For starters, the assistant district attorneys (ADAs) have a dress code—5 days a week. No more dress down Fridays and Read more
New Caddo District Attorney James Stewart was sworn into office on December 1. Since then the roster of Caddo assistant district attorneys has changed dramatically—and continues to do so. How the transition finally shakes out will probably not be known for a few more weeks—and during the interim Stewart aka The Grim Reaper continues to send shock waves through the district attorney offices and the Caddo criminal courts. Stewart’s ardent criminal defense attorneys wanted some change in the line up of assistant district attorneys (ADAs),- but none expected the wide spread fall out from Santa Stewart that is hitting all the criminal sections.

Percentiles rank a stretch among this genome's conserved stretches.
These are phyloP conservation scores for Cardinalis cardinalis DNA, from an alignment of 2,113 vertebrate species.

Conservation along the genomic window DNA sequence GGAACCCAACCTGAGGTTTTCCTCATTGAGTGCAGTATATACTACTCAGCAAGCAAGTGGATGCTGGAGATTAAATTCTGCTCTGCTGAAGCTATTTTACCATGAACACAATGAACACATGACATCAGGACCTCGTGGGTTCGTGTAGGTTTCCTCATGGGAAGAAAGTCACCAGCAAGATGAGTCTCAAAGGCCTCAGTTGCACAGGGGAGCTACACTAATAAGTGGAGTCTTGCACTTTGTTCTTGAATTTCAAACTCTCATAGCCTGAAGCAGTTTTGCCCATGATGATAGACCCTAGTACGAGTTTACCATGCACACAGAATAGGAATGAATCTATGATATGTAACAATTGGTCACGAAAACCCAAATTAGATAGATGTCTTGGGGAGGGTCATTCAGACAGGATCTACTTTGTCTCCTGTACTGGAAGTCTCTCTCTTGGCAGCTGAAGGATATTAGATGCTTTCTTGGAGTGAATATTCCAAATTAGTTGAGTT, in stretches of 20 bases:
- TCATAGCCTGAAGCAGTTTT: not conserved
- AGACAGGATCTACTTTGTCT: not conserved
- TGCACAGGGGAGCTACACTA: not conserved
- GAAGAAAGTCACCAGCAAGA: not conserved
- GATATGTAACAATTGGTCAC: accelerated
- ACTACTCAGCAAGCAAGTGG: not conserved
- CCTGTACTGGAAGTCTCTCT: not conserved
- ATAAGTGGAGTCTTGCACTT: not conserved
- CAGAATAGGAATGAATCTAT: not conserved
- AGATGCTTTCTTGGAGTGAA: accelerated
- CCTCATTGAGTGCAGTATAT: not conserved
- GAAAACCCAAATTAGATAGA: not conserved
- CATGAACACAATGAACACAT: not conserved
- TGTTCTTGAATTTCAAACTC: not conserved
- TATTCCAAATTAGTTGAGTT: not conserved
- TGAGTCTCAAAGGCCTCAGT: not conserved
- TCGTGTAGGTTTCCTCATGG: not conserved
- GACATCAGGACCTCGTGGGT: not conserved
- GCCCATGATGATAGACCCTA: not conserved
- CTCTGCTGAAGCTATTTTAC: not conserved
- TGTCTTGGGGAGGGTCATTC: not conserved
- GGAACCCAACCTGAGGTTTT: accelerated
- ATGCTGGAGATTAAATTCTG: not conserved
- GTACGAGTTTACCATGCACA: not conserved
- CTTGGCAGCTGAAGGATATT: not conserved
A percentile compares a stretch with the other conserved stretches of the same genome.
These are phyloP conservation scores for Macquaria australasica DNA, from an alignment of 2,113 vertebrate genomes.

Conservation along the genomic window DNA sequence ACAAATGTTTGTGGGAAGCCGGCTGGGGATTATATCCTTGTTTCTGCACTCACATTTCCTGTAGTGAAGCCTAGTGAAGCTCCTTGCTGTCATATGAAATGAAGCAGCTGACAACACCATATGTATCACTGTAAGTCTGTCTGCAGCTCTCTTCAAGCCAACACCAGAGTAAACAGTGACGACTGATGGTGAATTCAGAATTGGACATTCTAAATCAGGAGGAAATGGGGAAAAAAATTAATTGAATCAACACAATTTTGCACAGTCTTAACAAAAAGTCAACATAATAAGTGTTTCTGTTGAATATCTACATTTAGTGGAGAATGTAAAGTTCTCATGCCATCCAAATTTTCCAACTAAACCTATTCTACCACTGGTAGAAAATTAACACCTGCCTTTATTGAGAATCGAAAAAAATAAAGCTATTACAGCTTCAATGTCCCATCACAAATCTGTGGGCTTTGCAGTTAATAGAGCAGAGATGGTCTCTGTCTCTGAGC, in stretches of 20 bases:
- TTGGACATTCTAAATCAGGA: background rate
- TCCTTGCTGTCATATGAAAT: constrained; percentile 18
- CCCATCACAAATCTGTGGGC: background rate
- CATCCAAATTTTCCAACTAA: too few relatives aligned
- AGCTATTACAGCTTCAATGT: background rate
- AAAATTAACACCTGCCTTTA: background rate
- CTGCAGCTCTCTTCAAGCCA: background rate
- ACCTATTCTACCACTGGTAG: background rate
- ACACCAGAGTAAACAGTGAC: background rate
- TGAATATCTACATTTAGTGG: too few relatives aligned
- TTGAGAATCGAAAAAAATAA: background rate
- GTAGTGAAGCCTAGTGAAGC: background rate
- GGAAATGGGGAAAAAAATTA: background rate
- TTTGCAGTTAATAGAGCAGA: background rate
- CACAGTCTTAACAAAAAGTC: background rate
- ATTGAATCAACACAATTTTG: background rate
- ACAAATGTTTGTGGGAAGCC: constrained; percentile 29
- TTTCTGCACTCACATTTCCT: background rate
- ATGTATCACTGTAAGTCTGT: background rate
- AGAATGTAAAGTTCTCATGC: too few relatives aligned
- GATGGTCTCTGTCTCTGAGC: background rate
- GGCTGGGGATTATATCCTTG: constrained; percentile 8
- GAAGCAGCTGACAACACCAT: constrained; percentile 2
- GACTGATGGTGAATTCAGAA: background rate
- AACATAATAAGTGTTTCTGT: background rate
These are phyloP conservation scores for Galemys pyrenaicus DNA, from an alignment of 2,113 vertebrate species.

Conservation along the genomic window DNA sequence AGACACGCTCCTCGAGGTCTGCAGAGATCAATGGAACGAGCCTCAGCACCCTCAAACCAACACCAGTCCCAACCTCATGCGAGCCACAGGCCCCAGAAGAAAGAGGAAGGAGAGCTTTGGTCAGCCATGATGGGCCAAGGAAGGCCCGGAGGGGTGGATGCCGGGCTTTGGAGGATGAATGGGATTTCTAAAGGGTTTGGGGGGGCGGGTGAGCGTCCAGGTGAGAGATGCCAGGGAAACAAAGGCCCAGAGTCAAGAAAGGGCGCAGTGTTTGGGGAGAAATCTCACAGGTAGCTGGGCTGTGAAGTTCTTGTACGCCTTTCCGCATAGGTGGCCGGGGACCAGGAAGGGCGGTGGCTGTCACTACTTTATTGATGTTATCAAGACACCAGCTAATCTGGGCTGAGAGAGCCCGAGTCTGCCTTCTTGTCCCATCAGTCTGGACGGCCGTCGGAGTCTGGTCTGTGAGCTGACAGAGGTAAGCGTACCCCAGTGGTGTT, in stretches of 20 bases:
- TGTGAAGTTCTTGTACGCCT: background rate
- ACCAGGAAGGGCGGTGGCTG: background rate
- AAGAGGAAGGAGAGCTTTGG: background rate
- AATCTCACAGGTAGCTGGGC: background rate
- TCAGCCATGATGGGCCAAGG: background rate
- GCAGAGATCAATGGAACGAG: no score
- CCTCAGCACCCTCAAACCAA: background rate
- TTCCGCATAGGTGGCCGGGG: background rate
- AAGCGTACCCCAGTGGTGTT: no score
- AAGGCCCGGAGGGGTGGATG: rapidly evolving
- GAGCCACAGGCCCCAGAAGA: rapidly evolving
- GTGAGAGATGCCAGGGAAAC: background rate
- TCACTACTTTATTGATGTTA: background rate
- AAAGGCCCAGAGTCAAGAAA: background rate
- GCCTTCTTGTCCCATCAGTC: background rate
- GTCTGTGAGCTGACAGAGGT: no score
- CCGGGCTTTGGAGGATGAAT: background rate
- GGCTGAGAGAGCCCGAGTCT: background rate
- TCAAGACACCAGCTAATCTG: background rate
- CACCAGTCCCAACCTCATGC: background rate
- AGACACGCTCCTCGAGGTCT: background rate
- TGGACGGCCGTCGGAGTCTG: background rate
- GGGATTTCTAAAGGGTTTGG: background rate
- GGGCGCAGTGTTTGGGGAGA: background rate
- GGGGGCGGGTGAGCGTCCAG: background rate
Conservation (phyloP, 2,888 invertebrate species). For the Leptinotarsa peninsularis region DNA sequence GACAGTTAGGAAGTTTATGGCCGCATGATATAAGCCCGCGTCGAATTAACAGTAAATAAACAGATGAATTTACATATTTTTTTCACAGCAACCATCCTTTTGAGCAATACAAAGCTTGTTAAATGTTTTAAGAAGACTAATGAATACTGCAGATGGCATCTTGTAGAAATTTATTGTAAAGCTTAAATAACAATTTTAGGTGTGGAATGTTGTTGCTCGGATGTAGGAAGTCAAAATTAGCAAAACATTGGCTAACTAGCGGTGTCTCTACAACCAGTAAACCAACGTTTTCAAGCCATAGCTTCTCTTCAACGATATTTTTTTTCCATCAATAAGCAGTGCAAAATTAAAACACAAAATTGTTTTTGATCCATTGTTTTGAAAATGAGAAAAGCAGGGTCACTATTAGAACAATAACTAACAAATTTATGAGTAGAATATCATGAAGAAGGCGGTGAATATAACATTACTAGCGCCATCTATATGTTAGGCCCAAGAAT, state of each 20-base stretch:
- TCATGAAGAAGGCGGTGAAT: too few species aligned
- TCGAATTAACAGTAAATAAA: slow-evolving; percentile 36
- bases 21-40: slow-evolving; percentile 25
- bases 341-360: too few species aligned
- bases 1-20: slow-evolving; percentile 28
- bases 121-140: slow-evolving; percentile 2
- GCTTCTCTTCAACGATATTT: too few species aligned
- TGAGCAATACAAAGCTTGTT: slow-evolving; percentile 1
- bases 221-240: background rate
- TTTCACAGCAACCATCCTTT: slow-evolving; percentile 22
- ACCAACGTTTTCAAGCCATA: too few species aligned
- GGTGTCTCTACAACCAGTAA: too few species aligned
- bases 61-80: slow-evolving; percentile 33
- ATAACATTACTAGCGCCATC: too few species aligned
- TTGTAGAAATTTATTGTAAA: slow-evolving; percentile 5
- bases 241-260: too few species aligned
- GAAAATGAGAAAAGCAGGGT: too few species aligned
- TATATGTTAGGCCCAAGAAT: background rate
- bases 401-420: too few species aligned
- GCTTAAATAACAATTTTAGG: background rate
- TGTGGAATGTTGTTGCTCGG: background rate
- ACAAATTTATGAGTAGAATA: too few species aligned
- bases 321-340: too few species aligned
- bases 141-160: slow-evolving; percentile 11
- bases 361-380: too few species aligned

Dhu Thompson, the outsider who had a good chance of becoming DA before the Soros money flooded into the Stewart camp, resigned immediately after the run off election on November 24. The tumultuous tenure of acting DA Dale Cox ended when Stewart became the District Attorney. Cox resigned with an effective date of December 31; additional retirements include Elizabeth Eisenhart (effective December 17), Ford McWilliams (effective year end) and Lisa Rogers (effective January 17).
Stewart’s first firing was Jason Brown—the son of Second Circuit Court of Appeals Chief Judge Jason Brown. Jason had been on the criminal defense bar hit list from the beginning of the campaign and his termination was expected—and cheered by many. Thereafter Read more